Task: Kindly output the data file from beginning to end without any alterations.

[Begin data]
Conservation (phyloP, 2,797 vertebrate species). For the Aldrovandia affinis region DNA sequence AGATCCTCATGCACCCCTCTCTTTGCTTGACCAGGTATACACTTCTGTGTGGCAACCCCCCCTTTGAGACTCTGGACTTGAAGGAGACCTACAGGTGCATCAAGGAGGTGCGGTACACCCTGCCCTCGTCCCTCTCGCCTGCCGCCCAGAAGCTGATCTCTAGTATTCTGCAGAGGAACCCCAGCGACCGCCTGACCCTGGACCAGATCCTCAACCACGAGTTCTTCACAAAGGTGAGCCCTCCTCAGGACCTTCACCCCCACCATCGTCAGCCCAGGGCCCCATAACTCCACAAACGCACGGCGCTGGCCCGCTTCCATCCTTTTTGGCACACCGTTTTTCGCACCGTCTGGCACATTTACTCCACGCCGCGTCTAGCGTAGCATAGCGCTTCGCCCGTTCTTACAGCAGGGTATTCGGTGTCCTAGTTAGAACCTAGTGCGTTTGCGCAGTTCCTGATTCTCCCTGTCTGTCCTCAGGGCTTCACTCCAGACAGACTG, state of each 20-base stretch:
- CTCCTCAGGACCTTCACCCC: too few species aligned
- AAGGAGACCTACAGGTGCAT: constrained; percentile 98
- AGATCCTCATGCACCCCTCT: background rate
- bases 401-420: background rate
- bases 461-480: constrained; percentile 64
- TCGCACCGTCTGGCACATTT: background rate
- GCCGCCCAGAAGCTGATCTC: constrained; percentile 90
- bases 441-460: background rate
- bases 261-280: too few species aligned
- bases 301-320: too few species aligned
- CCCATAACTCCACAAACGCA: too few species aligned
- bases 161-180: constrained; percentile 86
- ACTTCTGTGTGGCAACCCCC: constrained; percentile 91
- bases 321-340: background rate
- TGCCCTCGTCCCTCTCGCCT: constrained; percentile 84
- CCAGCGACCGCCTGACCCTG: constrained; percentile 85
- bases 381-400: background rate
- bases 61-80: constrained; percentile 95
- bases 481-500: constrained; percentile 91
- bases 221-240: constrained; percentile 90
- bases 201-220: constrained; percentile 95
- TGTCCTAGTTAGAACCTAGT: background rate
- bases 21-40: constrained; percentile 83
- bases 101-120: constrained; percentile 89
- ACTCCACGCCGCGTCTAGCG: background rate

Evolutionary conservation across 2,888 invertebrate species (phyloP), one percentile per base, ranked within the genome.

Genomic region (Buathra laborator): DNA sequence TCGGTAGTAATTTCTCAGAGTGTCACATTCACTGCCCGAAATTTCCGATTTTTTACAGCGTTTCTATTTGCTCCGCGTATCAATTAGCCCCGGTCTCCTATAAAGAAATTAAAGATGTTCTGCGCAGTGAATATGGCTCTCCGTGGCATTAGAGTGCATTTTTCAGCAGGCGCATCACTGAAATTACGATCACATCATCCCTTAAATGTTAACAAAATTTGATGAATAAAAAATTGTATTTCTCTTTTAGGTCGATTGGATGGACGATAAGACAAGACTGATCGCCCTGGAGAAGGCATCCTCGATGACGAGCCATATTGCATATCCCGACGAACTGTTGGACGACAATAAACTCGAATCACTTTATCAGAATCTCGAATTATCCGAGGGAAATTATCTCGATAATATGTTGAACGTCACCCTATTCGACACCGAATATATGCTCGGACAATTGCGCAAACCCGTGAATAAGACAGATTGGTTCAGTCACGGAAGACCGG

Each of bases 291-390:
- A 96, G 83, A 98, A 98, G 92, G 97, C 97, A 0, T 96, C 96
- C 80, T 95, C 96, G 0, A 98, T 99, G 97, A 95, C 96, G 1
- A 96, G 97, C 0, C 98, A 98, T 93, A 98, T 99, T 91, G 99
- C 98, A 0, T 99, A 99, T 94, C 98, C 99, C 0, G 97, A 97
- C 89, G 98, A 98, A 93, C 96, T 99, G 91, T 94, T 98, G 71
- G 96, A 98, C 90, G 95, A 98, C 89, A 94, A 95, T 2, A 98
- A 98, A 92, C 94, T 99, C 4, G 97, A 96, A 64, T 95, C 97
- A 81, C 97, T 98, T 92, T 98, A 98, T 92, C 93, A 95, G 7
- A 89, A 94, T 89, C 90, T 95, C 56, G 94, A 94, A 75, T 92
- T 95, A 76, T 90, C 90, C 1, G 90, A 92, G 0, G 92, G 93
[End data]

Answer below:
Conservation (phyloP, 2,797 vertebrate species). For the Aldrovandia affinis region DNA sequence AGATCCTCATGCACCCCTCTCTTTGCTTGACCAGGTATACACTTCTGTGTGGCAACCCCCCCTTTGAGACTCTGGACTTGAAGGAGACCTACAGGTGCATCAAGGAGGTGCGGTACACCCTGCCCTCGTCCCTCTCGCCTGCCGCCCAGAAGCTGATCTCTAGTATTCTGCAGAGGAACCCCAGCGACCGCCTGACCCTGGACCAGATCCTCAACCACGAGTTCTTCACAAAGGTGAGCCCTCCTCAGGACCTTCACCCCCACCATCGTCAGCCCAGGGCCCCATAACTCCACAAACGCACGGCGCTGGCCCGCTTCCATCCTTTTTGGCACACCGTTTTTCGCACCGTCTGGCACATTTACTCCACGCCGCGTCTAGCGTAGCATAGCGCTTCGCCCGTTCTTACAGCAGGGTATTCGGTGTCCTAGTTAGAACCTAGTGCGTTTGCGCAGTTCCTGATTCTCCCTGTCTGTCCTCAGGGCTTCACTCCAGACAGACTG, state of each 20-base stretch:
- CTCCTCAGGACCTTCACCCC: too few species aligned
- AAGGAGACCTACAGGTGCAT: constrained; percentile 98
- AGATCCTCATGCACCCCTCT: background rate
- bases 401-420: background rate
- bases 461-480: constrained; percentile 64
- TCGCACCGTCTGGCACATTT: background rate
- GCCGCCCAGAAGCTGATCTC: constrained; percentile 90
- bases 441-460: background rate
- bases 261-280: too few species aligned
- bases 301-320: too few species aligned
- CCCATAACTCCACAAACGCA: too few species aligned
- bases 161-180: constrained; percentile 86
- ACTTCTGTGTGGCAACCCCC: constrained; percentile 91
- bases 321-340: background rate
- TGCCCTCGTCCCTCTCGCCT: constrained; percentile 84
- CCAGCGACCGCCTGACCCTG: constrained; percentile 85
- bases 381-400: background rate
- bases 61-80: constrained; percentile 95
- bases 481-500: constrained; percentile 91
- bases 221-240: constrained; percentile 90
- bases 201-220: constrained; percentile 95
- TGTCCTAGTTAGAACCTAGT: background rate
- bases 21-40: constrained; percentile 83
- bases 101-120: constrained; percentile 89
- ACTCCACGCCGCGTCTAGCG: background rate

Evolutionary conservation across 2,888 invertebrate species (phyloP), one percentile per base, ranked within the genome.

Genomic region (Buathra laborator): DNA sequence TCGGTAGTAATTTCTCAGAGTGTCACATTCACTGCCCGAAATTTCCGATTTTTTACAGCGTTTCTATTTGCTCCGCGTATCAATTAGCCCCGGTCTCCTATAAAGAAATTAAAGATGTTCTGCGCAGTGAATATGGCTCTCCGTGGCATTAGAGTGCATTTTTCAGCAGGCGCATCACTGAAATTACGATCACATCATCCCTTAAATGTTAACAAAATTTGATGAATAAAAAATTGTATTTCTCTTTTAGGTCGATTGGATGGACGATAAGACAAGACTGATCGCCCTGGAGAAGGCATCCTCGATGACGAGCCATATTGCATATCCCGACGAACTGTTGGACGACAATAAACTCGAATCACTTTATCAGAATCTCGAATTATCCGAGGGAAATTATCTCGATAATATGTTGAACGTCACCCTATTCGACACCGAATATATGCTCGGACAATTGCGCAAACCCGTGAATAAGACAGATTGGTTCAGTCACGGAAGACCGG

Each of bases 291-390:
- A 96, G 83, A 98, A 98, G 92, G 97, C 97, A 0, T 96, C 96
- C 80, T 95, C 96, G 0, A 98, T 99, G 97, A 95, C 96, G 1
- A 96, G 97, C 0, C 98, A 98, T 93, A 98, T 99, T 91, G 99
- C 98, A 0, T 99, A 99, T 94, C 98, C 99, C 0, G 97, A 97
- C 89, G 98, A 98, A 93, C 96, T 99, G 91, T 94, T 98, G 71
- G 96, A 98, C 90, G 95, A 98, C 89, A 94, A 95, T 2, A 98
- A 98, A 92, C 94, T 99, C 4, G 97, A 96, A 64, T 95, C 97
- A 81, C 97, T 98, T 92, T 98, A 98, T 92, C 93, A 95, G 7
- A 89, A 94, T 89, C 90, T 95, C 56, G 94, A 94, A 75, T 92
- T 95, A 76, T 90, C 90, C 1, G 90, A 92, G 0, G 92, G 93